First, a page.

If your business was trading successfully prior to the COVID 19 lockdown, the lockdown will have partially or wholly destroyed your working capital. When the lockdown is over and you commence with trading, creditors, landlords, and banks will all be calling for payment, and you, in turn, will be chasing your debtors for payments. Unfortunately, your clients are in the same boat and will also be scrambling for working capital and cash. What do you do?
The answer is simple, file for business rescue and appoint a competent practitioner to allow the business to recover over a period of time.
Your business may only achieve 25% to 50% of the turnover of pre-COVID 19 levels for the first three months before activity ramps up. Thereafter, your turnover will grow but full recovery will only be achieved over an extended period of time, it may take up to 18 to 24 months for your business to achieve pre-COVID 19 levels.
The problem is that your business cannot sustain the pre-lockdown fixed expenses it was incurring at these new low turnover levels. Your business needs time or breathing space to recover. Finding the money from one funder to pay another is near impossible, as funders want to provide funds against future trade activities such as stock, debtors or other assets. Their reasoning is simple, there is collateral against the funds advanced and they are not in the business of funding losses.
Business rescue places an automatic moratorium on the pre-commencement creditors and allows the business rescue practitioner to declare a moratorium on ongoing fixed expenses. This enables the competent practitioner to create “funding” from the creditors, landlords, and creditors for a period of time. Like with all things in life it is not simply a matter of declaring a moratorium on an indefinite basis. It is the Practitioner’s responsibility to ensure that the business is not trading recklessly, which means that he has to calculate what level of debt can be incurred and what the ability is to repay this debt on an ongoing basis. Your business must make proper margins and turnover levels must grow at an acceptable rate, to offset against the debt which your business is incurring on a post-commencement basis.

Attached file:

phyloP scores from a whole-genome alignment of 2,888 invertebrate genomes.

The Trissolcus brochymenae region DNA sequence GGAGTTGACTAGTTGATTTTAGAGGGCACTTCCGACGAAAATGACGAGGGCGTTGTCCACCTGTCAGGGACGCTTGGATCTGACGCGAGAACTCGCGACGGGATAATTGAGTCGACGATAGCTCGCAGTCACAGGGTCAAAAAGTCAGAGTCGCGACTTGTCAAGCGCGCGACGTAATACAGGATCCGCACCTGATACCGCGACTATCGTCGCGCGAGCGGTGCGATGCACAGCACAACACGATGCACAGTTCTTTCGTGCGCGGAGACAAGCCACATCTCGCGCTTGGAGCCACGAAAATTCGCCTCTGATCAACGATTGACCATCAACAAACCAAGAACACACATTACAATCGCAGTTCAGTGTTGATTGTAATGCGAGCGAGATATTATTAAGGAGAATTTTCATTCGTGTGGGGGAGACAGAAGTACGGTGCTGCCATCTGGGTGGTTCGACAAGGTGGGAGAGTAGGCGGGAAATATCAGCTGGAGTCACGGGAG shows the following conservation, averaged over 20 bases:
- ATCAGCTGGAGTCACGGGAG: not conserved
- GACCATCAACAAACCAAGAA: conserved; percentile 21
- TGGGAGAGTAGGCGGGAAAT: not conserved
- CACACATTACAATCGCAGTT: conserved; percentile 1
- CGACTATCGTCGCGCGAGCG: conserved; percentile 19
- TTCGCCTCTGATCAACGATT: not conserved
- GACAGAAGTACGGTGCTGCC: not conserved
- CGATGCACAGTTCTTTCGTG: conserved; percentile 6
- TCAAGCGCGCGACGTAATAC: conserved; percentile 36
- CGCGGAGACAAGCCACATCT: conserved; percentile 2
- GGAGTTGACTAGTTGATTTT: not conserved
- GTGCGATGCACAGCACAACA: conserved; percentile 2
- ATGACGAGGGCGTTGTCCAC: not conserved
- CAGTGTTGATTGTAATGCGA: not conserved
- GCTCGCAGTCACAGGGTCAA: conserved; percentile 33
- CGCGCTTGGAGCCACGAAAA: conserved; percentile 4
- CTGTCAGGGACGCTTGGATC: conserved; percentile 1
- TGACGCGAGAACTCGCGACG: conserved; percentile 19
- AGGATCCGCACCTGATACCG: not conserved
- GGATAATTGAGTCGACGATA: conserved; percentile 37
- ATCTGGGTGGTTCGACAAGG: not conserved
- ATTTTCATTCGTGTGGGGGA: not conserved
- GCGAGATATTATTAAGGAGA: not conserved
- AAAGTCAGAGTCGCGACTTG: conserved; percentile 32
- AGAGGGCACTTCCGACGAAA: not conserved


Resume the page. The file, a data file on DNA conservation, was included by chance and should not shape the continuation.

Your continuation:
To fund the working capital requirements, a competent practitioner can obtain secured or unsecured post-commencement funding from various sources, which may include creditors, banks, or other funders. The practitioner can provide security for these loans against any secured assets which your business may have. This is where post-commencement funders usually look for security over the debtors, stock, and work-in-progress, which means new assets are created with the funding provided.
In certain cases, some pre-commencement funders will lay claim to existing and future debtors as security. This can be problematic for your business as this may preclude the providing of debtors as security to the post-commencement funder. Post-commencement funders do not want to fund debtors which will be used to settle debt owing to pre-commencement funders.
Here again, Section 136 of the Act provides certain solutions in dealing with contracts that are not just and equitable. A competent practitioner can suspend the obligations of your business, where such a clause relating to future debtors as collateral in favour of pre-commencement secured creditors is suspended. Should they object to such a suspension, the practitioner may approach the court on an urgent basis to have this clause altered or cancelled, in part or as a whole.
The competent practitioner can use the same provision to negotiate with banks and landlords to achieve a reduction in amounts owing to enable your business to survive, failing which the practitioner may approach the court on an urgent basis as set out above.
Ultimately, business rescue is about finding a negotiated solution between the various affected parties. Creditors make the final decision whether the business must be saved or not, this they can only do if they are presented with a business rescue plan that is prepared so as to fully inform the creditors of their options. Presenting a plan requires very comprehensive business knowledge, and seasoned accountants make the most competent practitioners.
To save your business you must appoint a competent practitioner to provide you the highest chance of success.